Voluntary Madness: Lost and Found in the Mental Healthcare System

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Penguin, Dec 30, 2008 - Psychology - 304 pages
9 Reviews
From the author of The New York Times bestseller Self- Made Man, a captivating expose of depression and mental illness in America

Revelatory, deeply personal, and utterly relevant, Voluntary Madness is a controversial work that unveils the state of mental healthcare in the United States from the inside out. At the conclusion of her celebrated first book--Self-Made Man, in which she soent eighteen months disguised as a man-Norah Vincent found herself emotionally drained and severely depressed.

Determined but uncertain about maintaining her own equilibrium, she boldly committed herself to three different facilities-a big-city hospital, a private clinic in the Midwest, and finally an upscale retreat in the South. Voluntary Madness is the chronicle of Vincent's journey through the world of the mentally ill as she struggles to find her own health and happiness.

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LibraryThing Review

User Review  - amaraduende - LibraryThing

I did not a) like the way this author writes. She turns phrases in an attempt be clever but usually just ends up writing something at best tangential to her main point. b) really like this author as a person. I did finish this book, which says something, but I wouldn't recommend it. Read full review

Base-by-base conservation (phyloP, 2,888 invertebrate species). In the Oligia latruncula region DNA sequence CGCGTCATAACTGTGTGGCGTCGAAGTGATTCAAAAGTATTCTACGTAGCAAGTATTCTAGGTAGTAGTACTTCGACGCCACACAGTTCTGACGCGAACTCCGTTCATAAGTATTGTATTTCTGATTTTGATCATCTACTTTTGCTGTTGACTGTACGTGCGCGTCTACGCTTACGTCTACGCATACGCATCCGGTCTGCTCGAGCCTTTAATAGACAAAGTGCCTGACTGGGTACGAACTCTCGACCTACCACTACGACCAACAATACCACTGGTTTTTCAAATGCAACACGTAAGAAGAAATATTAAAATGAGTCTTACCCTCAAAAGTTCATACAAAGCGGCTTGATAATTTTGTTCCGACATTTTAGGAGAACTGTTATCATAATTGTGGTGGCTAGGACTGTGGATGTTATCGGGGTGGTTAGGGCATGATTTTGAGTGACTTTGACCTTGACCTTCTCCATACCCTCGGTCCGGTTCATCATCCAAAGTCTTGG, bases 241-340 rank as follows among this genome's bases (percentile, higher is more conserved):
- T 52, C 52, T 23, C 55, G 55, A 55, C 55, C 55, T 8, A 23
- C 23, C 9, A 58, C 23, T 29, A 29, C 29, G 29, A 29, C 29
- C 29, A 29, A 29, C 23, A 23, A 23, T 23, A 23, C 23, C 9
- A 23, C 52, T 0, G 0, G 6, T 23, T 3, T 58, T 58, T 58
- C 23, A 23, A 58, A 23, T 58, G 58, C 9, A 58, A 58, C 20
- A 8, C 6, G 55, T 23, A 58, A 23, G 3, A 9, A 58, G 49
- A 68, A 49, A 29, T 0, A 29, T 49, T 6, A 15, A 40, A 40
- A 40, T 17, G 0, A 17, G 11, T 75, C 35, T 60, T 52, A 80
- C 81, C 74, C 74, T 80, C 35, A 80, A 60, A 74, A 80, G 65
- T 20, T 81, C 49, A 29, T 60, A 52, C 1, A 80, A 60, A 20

LibraryThing Review

User Review  - clarasayre - LibraryThing

Wow, a very good read for anyone who has dealt with, is currently dealing with mental illness or is working in that field. I'm definitely checking out her other book... Read full review

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About the author (2008)

Norah Vincent is the author of the New York Times bestseller Self-Made Man. Previously, she wrote a nationally syndicated op-ed column for the Los Angeles Times. Her work has also appeared in The New York Times, The New Republic, The Village Voice, and The Washington Post. She lives in New York City.

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